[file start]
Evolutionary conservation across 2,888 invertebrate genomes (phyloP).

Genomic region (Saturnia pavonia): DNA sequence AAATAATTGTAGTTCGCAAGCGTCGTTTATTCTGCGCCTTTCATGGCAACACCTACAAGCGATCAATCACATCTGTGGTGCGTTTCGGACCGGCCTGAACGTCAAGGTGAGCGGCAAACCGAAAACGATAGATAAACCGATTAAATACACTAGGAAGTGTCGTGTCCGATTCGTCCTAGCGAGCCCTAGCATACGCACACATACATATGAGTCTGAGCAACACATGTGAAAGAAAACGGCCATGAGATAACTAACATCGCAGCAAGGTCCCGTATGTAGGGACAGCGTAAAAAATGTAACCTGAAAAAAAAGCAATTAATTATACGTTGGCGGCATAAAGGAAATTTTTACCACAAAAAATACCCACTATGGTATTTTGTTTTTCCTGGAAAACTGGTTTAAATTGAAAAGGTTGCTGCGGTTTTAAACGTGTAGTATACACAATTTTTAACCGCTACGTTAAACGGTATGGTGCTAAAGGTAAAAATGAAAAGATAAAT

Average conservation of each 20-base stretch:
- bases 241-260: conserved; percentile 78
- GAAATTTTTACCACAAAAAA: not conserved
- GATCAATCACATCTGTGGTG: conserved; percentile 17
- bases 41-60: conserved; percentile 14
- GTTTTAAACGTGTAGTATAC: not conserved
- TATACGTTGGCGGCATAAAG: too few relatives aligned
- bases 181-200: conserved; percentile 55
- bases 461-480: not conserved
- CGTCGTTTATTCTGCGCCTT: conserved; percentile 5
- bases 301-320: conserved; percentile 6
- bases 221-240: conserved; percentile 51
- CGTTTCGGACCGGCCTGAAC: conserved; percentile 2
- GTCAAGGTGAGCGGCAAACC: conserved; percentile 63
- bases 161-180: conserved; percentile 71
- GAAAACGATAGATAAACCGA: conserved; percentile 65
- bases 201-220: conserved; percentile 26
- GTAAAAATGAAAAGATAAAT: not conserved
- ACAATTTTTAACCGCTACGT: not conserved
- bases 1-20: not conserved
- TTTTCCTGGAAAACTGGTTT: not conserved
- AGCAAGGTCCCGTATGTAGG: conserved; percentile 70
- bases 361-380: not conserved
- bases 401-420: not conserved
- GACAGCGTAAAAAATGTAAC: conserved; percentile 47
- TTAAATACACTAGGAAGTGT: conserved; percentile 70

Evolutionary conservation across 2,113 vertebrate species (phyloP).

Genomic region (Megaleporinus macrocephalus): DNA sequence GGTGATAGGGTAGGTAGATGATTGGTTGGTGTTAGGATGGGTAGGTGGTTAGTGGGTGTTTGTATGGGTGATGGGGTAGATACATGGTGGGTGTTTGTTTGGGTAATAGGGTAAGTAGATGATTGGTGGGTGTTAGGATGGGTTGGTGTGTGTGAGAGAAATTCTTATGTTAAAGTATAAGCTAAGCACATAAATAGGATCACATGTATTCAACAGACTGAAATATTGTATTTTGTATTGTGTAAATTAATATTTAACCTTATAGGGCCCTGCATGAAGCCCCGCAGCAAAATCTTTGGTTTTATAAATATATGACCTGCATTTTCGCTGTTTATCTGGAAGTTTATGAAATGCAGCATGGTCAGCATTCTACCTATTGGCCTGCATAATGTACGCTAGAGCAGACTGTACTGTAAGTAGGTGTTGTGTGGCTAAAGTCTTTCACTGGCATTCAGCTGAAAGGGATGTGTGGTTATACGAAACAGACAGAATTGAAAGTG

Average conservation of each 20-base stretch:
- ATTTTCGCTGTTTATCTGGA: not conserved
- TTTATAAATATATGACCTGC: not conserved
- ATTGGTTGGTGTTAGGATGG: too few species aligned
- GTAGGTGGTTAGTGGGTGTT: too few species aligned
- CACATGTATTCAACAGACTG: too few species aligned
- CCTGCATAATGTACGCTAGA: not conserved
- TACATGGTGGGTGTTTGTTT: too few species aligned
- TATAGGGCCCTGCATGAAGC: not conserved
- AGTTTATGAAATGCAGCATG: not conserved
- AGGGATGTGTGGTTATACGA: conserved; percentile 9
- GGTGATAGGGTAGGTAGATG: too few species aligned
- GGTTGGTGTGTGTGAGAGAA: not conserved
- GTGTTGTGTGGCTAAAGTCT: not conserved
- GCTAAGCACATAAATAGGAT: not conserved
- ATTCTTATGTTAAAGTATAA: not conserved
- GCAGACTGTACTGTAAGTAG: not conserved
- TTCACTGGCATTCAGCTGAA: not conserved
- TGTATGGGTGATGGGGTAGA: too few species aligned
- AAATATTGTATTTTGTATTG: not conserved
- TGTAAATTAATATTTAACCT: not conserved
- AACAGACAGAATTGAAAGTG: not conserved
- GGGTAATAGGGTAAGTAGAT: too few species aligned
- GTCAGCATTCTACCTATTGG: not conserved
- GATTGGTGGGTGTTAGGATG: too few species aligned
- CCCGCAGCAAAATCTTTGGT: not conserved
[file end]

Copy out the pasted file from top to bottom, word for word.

Evolutionary conservation across 2,888 invertebrate genomes (phyloP).

Genomic region (Saturnia pavonia): DNA sequence AAATAATTGTAGTTCGCAAGCGTCGTTTATTCTGCGCCTTTCATGGCAACACCTACAAGCGATCAATCACATCTGTGGTGCGTTTCGGACCGGCCTGAACGTCAAGGTGAGCGGCAAACCGAAAACGATAGATAAACCGATTAAATACACTAGGAAGTGTCGTGTCCGATTCGTCCTAGCGAGCCCTAGCATACGCACACATACATATGAGTCTGAGCAACACATGTGAAAGAAAACGGCCATGAGATAACTAACATCGCAGCAAGGTCCCGTATGTAGGGACAGCGTAAAAAATGTAACCTGAAAAAAAAGCAATTAATTATACGTTGGCGGCATAAAGGAAATTTTTACCACAAAAAATACCCACTATGGTATTTTGTTTTTCCTGGAAAACTGGTTTAAATTGAAAAGGTTGCTGCGGTTTTAAACGTGTAGTATACACAATTTTTAACCGCTACGTTAAACGGTATGGTGCTAAAGGTAAAAATGAAAAGATAAAT

Average conservation of each 20-base stretch:
- bases 241-260: conserved; percentile 78
- GAAATTTTTACCACAAAAAA: not conserved
- GATCAATCACATCTGTGGTG: conserved; percentile 17
- bases 41-60: conserved; percentile 14
- GTTTTAAACGTGTAGTATAC: not conserved
- TATACGTTGGCGGCATAAAG: too few relatives aligned
- bases 181-200: conserved; percentile 55
- bases 461-480: not conserved
- CGTCGTTTATTCTGCGCCTT: conserved; percentile 5
- bases 301-320: conserved; percentile 6
- bases 221-240: conserved; percentile 51
- CGTTTCGGACCGGCCTGAAC: conserved; percentile 2
- GTCAAGGTGAGCGGCAAACC: conserved; percentile 63
- bases 161-180: conserved; percentile 71
- GAAAACGATAGATAAACCGA: conserved; percentile 65
- bases 201-220: conserved; percentile 26
- GTAAAAATGAAAAGATAAAT: not conserved
- ACAATTTTTAACCGCTACGT: not conserved
- bases 1-20: not conserved
- TTTTCCTGGAAAACTGGTTT: not conserved
- AGCAAGGTCCCGTATGTAGG: conserved; percentile 70
- bases 361-380: not conserved
- bases 401-420: not conserved
- GACAGCGTAAAAAATGTAAC: conserved; percentile 47
- TTAAATACACTAGGAAGTGT: conserved; percentile 70

Evolutionary conservation across 2,113 vertebrate species (phyloP).

Genomic region (Megaleporinus macrocephalus): DNA sequence GGTGATAGGGTAGGTAGATGATTGGTTGGTGTTAGGATGGGTAGGTGGTTAGTGGGTGTTTGTATGGGTGATGGGGTAGATACATGGTGGGTGTTTGTTTGGGTAATAGGGTAAGTAGATGATTGGTGGGTGTTAGGATGGGTTGGTGTGTGTGAGAGAAATTCTTATGTTAAAGTATAAGCTAAGCACATAAATAGGATCACATGTATTCAACAGACTGAAATATTGTATTTTGTATTGTGTAAATTAATATTTAACCTTATAGGGCCCTGCATGAAGCCCCGCAGCAAAATCTTTGGTTTTATAAATATATGACCTGCATTTTCGCTGTTTATCTGGAAGTTTATGAAATGCAGCATGGTCAGCATTCTACCTATTGGCCTGCATAATGTACGCTAGAGCAGACTGTACTGTAAGTAGGTGTTGTGTGGCTAAAGTCTTTCACTGGCATTCAGCTGAAAGGGATGTGTGGTTATACGAAACAGACAGAATTGAAAGTG

Average conservation of each 20-base stretch:
- ATTTTCGCTGTTTATCTGGA: not conserved
- TTTATAAATATATGACCTGC: not conserved
- ATTGGTTGGTGTTAGGATGG: too few species aligned
- GTAGGTGGTTAGTGGGTGTT: too few species aligned
- CACATGTATTCAACAGACTG: too few species aligned
- CCTGCATAATGTACGCTAGA: not conserved
- TACATGGTGGGTGTTTGTTT: too few species aligned
- TATAGGGCCCTGCATGAAGC: not conserved
- AGTTTATGAAATGCAGCATG: not conserved
- AGGGATGTGTGGTTATACGA: conserved; percentile 9
- GGTGATAGGGTAGGTAGATG: too few species aligned
- GGTTGGTGTGTGTGAGAGAA: not conserved
- GTGTTGTGTGGCTAAAGTCT: not conserved
- GCTAAGCACATAAATAGGAT: not conserved
- ATTCTTATGTTAAAGTATAA: not conserved
- GCAGACTGTACTGTAAGTAG: not conserved
- TTCACTGGCATTCAGCTGAA: not conserved
- TGTATGGGTGATGGGGTAGA: too few species aligned
- AAATATTGTATTTTGTATTG: not conserved
- TGTAAATTAATATTTAACCT: not conserved
- AACAGACAGAATTGAAAGTG: not conserved
- GGGTAATAGGGTAAGTAGAT: too few species aligned
- GTCAGCATTCTACCTATTGG: not conserved
- GATTGGTGGGTGTTAGGATG: too few species aligned
- CCCGCAGCAAAATCTTTGGT: not conserved